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PAE Students Learn about History of Immigration in Maine

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PAE Students Learn about History of Immigration in Maine
Posted on 02/12/2016
This is the image for the news article titled PAE Students Learn about History of Immigration in MaineTwo English Speakers of Other Languages (ESOL) classes at Portland Adult Education recently took a walking field trip to the Maine Historical Society to see a fascinating exhibit titled “400 Years of New Mainers.”  Friends of Portland Adult Education paid for the students’ admission.

Students had fun finding the flags of many of their home countries painted on lobster buoys hanging by the museum’s entrance.  The buoys are part of an art project aimed at welcoming new Mainers to Portland. Make It Happen! students from Lyman Moore Middle School and Casco Bay High School painted the buoys with the flags of their home countries.

The Maine Historical Society exhibit profiles immigrants from several countries, and it features artifacts brought by immigrant families.  One student was surprised and delighted to see a Koran on display.  Two students asked if they could contribute some of their own artifacts.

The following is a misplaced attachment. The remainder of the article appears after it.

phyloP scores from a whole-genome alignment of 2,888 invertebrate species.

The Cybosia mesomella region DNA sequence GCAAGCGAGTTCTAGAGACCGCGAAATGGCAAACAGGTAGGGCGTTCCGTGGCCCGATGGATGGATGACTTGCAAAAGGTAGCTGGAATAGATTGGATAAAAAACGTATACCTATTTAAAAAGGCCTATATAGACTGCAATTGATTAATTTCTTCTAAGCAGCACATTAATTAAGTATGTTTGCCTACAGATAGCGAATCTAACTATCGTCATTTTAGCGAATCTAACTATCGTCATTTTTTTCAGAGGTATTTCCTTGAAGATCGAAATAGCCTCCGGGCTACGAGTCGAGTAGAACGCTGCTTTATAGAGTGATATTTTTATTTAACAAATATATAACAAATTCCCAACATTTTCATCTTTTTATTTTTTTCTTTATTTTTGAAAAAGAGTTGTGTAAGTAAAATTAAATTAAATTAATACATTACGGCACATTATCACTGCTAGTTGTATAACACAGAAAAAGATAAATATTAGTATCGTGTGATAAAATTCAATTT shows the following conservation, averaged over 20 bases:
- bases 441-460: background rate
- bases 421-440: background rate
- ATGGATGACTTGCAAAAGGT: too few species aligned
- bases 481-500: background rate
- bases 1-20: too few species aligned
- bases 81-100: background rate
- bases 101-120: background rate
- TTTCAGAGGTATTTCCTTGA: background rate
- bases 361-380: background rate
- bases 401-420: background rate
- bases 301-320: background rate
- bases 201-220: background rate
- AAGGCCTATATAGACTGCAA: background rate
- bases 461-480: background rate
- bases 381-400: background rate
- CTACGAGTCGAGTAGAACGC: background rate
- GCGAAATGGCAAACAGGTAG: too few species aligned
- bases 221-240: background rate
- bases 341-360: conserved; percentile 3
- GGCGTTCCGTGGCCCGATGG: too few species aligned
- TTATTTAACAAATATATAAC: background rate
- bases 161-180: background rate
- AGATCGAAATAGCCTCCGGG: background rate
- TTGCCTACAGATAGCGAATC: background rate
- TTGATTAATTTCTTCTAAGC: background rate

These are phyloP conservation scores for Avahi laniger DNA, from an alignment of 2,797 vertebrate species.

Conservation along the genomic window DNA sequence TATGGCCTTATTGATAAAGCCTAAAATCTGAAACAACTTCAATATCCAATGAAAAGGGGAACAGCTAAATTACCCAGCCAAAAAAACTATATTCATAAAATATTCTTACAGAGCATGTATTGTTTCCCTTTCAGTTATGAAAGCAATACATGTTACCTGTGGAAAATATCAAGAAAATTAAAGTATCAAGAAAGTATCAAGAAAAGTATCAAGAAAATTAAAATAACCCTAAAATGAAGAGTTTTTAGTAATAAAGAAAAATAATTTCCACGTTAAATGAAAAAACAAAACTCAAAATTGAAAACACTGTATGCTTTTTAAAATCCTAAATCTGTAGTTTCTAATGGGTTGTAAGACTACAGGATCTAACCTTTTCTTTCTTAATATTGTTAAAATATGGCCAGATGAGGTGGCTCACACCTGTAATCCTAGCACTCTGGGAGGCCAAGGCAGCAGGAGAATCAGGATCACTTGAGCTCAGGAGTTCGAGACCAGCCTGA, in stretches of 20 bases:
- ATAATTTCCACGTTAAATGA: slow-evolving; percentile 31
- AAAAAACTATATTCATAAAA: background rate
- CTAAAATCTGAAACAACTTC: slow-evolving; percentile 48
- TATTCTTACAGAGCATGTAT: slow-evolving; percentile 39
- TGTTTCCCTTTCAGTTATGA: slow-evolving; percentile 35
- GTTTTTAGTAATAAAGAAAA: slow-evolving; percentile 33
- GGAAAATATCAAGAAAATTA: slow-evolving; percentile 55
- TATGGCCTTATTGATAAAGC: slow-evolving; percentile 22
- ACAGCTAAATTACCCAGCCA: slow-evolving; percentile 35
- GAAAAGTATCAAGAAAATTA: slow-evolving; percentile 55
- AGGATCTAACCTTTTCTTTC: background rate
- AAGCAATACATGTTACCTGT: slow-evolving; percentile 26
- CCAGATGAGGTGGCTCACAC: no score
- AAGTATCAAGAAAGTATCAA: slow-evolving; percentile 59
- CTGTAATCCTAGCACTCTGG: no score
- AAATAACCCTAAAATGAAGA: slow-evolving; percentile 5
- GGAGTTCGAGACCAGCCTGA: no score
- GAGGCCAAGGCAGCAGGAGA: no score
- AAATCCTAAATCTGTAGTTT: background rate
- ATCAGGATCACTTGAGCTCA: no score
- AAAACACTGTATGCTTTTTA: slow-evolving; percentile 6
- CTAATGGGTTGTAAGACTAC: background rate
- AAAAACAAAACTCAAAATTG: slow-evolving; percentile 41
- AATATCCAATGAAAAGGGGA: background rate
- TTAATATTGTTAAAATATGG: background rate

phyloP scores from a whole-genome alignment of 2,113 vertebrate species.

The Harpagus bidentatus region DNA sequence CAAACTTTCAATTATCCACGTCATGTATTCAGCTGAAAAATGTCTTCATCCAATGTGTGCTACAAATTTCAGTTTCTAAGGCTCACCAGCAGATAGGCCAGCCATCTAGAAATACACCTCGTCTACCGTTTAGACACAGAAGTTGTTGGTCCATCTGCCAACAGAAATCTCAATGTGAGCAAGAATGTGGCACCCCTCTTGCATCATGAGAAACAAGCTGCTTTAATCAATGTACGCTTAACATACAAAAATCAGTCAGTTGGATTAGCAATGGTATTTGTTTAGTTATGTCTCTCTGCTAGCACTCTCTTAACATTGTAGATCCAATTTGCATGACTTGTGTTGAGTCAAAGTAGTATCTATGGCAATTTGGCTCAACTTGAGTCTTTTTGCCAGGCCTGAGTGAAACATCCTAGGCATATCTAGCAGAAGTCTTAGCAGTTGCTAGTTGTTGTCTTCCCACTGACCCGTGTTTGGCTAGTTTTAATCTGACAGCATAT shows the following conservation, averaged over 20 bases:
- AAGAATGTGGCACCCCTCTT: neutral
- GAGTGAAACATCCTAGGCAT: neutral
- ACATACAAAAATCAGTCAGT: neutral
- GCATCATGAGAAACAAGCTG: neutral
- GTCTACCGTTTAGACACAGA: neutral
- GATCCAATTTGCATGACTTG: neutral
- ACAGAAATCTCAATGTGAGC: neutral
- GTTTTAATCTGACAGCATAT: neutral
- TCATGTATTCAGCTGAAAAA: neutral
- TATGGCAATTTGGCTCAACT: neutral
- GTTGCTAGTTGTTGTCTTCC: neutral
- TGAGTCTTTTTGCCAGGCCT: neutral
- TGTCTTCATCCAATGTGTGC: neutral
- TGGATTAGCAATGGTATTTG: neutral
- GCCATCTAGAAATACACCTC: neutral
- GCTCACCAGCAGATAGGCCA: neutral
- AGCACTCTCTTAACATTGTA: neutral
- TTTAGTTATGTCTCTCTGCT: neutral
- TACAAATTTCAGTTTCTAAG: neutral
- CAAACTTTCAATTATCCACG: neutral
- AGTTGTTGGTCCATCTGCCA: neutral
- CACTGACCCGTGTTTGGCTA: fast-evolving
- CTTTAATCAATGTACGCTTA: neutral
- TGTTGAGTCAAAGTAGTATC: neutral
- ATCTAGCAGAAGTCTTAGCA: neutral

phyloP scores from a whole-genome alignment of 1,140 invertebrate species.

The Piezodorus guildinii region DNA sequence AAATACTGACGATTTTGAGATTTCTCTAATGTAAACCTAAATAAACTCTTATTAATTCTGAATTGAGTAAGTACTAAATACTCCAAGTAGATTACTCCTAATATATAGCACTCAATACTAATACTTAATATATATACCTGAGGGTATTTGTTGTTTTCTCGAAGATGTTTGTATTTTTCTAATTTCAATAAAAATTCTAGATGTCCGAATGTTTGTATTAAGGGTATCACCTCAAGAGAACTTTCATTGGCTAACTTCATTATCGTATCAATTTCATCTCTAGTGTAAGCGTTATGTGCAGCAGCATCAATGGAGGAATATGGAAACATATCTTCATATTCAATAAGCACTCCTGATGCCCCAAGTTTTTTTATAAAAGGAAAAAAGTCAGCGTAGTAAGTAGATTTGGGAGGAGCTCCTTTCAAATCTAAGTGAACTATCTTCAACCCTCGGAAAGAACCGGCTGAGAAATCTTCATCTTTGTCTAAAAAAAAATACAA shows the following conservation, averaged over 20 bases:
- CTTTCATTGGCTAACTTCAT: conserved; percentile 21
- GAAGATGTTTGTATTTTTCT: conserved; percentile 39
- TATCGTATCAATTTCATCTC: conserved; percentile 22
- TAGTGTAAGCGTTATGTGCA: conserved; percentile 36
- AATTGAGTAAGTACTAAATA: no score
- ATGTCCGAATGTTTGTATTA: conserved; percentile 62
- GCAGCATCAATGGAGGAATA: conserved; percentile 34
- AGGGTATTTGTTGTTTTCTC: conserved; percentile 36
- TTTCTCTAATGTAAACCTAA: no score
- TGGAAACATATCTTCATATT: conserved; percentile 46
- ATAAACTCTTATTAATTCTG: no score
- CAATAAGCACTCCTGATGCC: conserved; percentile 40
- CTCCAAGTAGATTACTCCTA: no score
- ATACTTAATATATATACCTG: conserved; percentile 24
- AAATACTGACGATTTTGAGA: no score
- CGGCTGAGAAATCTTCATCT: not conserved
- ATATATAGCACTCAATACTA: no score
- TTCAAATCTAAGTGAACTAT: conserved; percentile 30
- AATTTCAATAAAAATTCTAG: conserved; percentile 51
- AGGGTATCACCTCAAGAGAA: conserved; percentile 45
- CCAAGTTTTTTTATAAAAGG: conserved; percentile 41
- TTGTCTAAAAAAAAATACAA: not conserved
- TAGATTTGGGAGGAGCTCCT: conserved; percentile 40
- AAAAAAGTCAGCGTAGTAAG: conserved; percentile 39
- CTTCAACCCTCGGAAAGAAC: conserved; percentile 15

A looping video at the exhibit tells the story of the Lewiston High School soccer team that won the state title last fall.  Many of the players are refugees from Somalia and other African countries.  

A Portland Adult Education student wept with joy when she recognized a Lewiston High soccer player who grew up in her neighborhood in Turkey.  She hadn’t seen him for many years.

One part of the exhibit discusses conflicts over the centuries between immigrants and other residents of Maine.  A painting depicts the burning of a Catholic church in Bath in the 1800s.  A photo shows a huge gathering of Ku Klux Klansmen in Portland in 1923.

Students were surprised and unsettled to learn that the Klan once had such a large presence in Maine.  When they learned that one of the Klan’s main targets was French-Canadian Catholics, one student noted the irony of Americans founding this country in order to have religious freedom and then denying that right to others.  Another student remarked that immigration and religion are an explosive combination.

Two students from Central America scoured the exhibit for the stories of Latino immigrants, and they were disappointed to find only one photo.  One of them brought the omission to the attention of the museum’s education director.

Another student summed up what he learned at the exhibit this way: “A lot of people came (to America) from a lot of places for a lot of reasons.”